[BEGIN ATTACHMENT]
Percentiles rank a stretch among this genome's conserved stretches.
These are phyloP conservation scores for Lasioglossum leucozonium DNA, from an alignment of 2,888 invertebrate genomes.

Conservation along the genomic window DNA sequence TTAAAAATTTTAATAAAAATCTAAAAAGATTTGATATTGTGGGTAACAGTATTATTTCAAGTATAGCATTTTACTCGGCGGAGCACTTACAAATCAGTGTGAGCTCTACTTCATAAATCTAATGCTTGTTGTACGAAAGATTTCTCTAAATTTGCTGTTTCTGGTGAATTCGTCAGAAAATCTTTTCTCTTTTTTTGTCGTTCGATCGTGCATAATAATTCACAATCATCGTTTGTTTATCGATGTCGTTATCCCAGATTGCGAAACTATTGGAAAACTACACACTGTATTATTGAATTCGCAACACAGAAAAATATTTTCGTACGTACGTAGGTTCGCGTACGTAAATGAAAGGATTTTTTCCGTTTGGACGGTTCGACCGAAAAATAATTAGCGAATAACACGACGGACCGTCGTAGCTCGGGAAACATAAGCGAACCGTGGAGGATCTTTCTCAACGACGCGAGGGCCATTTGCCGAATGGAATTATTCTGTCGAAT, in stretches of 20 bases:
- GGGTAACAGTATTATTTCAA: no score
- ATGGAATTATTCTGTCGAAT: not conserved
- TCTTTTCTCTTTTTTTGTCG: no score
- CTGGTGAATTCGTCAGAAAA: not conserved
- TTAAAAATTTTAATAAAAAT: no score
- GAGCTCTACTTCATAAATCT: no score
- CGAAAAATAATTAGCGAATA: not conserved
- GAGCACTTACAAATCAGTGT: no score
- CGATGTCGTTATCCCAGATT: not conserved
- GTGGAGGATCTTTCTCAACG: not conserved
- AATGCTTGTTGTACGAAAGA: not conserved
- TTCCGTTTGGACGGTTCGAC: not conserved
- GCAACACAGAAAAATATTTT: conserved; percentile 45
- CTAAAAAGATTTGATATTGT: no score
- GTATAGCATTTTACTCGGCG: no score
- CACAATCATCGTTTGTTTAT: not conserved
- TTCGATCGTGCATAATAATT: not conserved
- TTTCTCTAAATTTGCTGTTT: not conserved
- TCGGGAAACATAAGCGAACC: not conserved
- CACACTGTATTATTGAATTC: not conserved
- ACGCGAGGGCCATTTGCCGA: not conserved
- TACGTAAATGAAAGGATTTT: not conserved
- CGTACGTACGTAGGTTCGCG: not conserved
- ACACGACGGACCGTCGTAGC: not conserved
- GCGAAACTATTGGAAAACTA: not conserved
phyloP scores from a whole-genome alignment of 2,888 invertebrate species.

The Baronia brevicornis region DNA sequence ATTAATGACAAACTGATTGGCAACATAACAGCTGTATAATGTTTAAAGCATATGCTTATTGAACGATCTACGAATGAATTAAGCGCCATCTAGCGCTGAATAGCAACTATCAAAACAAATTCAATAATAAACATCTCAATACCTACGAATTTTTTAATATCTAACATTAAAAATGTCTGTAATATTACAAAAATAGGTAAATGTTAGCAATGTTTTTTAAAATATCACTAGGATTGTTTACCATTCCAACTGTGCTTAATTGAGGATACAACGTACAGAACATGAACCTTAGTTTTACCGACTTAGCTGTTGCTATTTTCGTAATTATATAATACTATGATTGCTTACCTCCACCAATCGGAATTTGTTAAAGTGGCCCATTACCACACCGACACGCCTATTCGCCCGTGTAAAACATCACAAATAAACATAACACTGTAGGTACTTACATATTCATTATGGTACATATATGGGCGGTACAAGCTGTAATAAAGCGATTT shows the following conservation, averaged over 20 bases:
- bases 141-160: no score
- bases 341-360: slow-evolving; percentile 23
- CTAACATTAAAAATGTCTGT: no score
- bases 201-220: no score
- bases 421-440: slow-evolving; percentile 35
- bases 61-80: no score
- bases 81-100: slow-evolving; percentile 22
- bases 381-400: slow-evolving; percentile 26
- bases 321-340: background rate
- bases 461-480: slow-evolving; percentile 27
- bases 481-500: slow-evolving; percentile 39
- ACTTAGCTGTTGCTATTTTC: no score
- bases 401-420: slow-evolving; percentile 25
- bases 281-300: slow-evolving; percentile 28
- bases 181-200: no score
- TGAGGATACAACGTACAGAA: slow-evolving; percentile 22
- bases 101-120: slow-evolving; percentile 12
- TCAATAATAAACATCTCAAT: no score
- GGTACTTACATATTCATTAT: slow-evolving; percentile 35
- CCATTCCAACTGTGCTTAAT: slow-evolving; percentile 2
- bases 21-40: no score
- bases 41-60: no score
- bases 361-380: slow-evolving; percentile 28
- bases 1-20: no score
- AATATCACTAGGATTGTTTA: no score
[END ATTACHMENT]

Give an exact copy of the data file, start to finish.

Percentiles rank a stretch among this genome's conserved stretches.
These are phyloP conservation scores for Lasioglossum leucozonium DNA, from an alignment of 2,888 invertebrate genomes.

Conservation along the genomic window DNA sequence TTAAAAATTTTAATAAAAATCTAAAAAGATTTGATATTGTGGGTAACAGTATTATTTCAAGTATAGCATTTTACTCGGCGGAGCACTTACAAATCAGTGTGAGCTCTACTTCATAAATCTAATGCTTGTTGTACGAAAGATTTCTCTAAATTTGCTGTTTCTGGTGAATTCGTCAGAAAATCTTTTCTCTTTTTTTGTCGTTCGATCGTGCATAATAATTCACAATCATCGTTTGTTTATCGATGTCGTTATCCCAGATTGCGAAACTATTGGAAAACTACACACTGTATTATTGAATTCGCAACACAGAAAAATATTTTCGTACGTACGTAGGTTCGCGTACGTAAATGAAAGGATTTTTTCCGTTTGGACGGTTCGACCGAAAAATAATTAGCGAATAACACGACGGACCGTCGTAGCTCGGGAAACATAAGCGAACCGTGGAGGATCTTTCTCAACGACGCGAGGGCCATTTGCCGAATGGAATTATTCTGTCGAAT, in stretches of 20 bases:
- GGGTAACAGTATTATTTCAA: no score
- ATGGAATTATTCTGTCGAAT: not conserved
- TCTTTTCTCTTTTTTTGTCG: no score
- CTGGTGAATTCGTCAGAAAA: not conserved
- TTAAAAATTTTAATAAAAAT: no score
- GAGCTCTACTTCATAAATCT: no score
- CGAAAAATAATTAGCGAATA: not conserved
- GAGCACTTACAAATCAGTGT: no score
- CGATGTCGTTATCCCAGATT: not conserved
- GTGGAGGATCTTTCTCAACG: not conserved
- AATGCTTGTTGTACGAAAGA: not conserved
- TTCCGTTTGGACGGTTCGAC: not conserved
- GCAACACAGAAAAATATTTT: conserved; percentile 45
- CTAAAAAGATTTGATATTGT: no score
- GTATAGCATTTTACTCGGCG: no score
- CACAATCATCGTTTGTTTAT: not conserved
- TTCGATCGTGCATAATAATT: not conserved
- TTTCTCTAAATTTGCTGTTT: not conserved
- TCGGGAAACATAAGCGAACC: not conserved
- CACACTGTATTATTGAATTC: not conserved
- ACGCGAGGGCCATTTGCCGA: not conserved
- TACGTAAATGAAAGGATTTT: not conserved
- CGTACGTACGTAGGTTCGCG: not conserved
- ACACGACGGACCGTCGTAGC: not conserved
- GCGAAACTATTGGAAAACTA: not conserved
phyloP scores from a whole-genome alignment of 2,888 invertebrate species.

The Baronia brevicornis region DNA sequence ATTAATGACAAACTGATTGGCAACATAACAGCTGTATAATGTTTAAAGCATATGCTTATTGAACGATCTACGAATGAATTAAGCGCCATCTAGCGCTGAATAGCAACTATCAAAACAAATTCAATAATAAACATCTCAATACCTACGAATTTTTTAATATCTAACATTAAAAATGTCTGTAATATTACAAAAATAGGTAAATGTTAGCAATGTTTTTTAAAATATCACTAGGATTGTTTACCATTCCAACTGTGCTTAATTGAGGATACAACGTACAGAACATGAACCTTAGTTTTACCGACTTAGCTGTTGCTATTTTCGTAATTATATAATACTATGATTGCTTACCTCCACCAATCGGAATTTGTTAAAGTGGCCCATTACCACACCGACACGCCTATTCGCCCGTGTAAAACATCACAAATAAACATAACACTGTAGGTACTTACATATTCATTATGGTACATATATGGGCGGTACAAGCTGTAATAAAGCGATTT shows the following conservation, averaged over 20 bases:
- bases 141-160: no score
- bases 341-360: slow-evolving; percentile 23
- CTAACATTAAAAATGTCTGT: no score
- bases 201-220: no score
- bases 421-440: slow-evolving; percentile 35
- bases 61-80: no score
- bases 81-100: slow-evolving; percentile 22
- bases 381-400: slow-evolving; percentile 26
- bases 321-340: background rate
- bases 461-480: slow-evolving; percentile 27
- bases 481-500: slow-evolving; percentile 39
- ACTTAGCTGTTGCTATTTTC: no score
- bases 401-420: slow-evolving; percentile 25
- bases 281-300: slow-evolving; percentile 28
- bases 181-200: no score
- TGAGGATACAACGTACAGAA: slow-evolving; percentile 22
- bases 101-120: slow-evolving; percentile 12
- TCAATAATAAACATCTCAAT: no score
- GGTACTTACATATTCATTAT: slow-evolving; percentile 35
- CCATTCCAACTGTGCTTAAT: slow-evolving; percentile 2
- bases 21-40: no score
- bases 41-60: no score
- bases 361-380: slow-evolving; percentile 28
- bases 1-20: no score
- AATATCACTAGGATTGTTTA: no score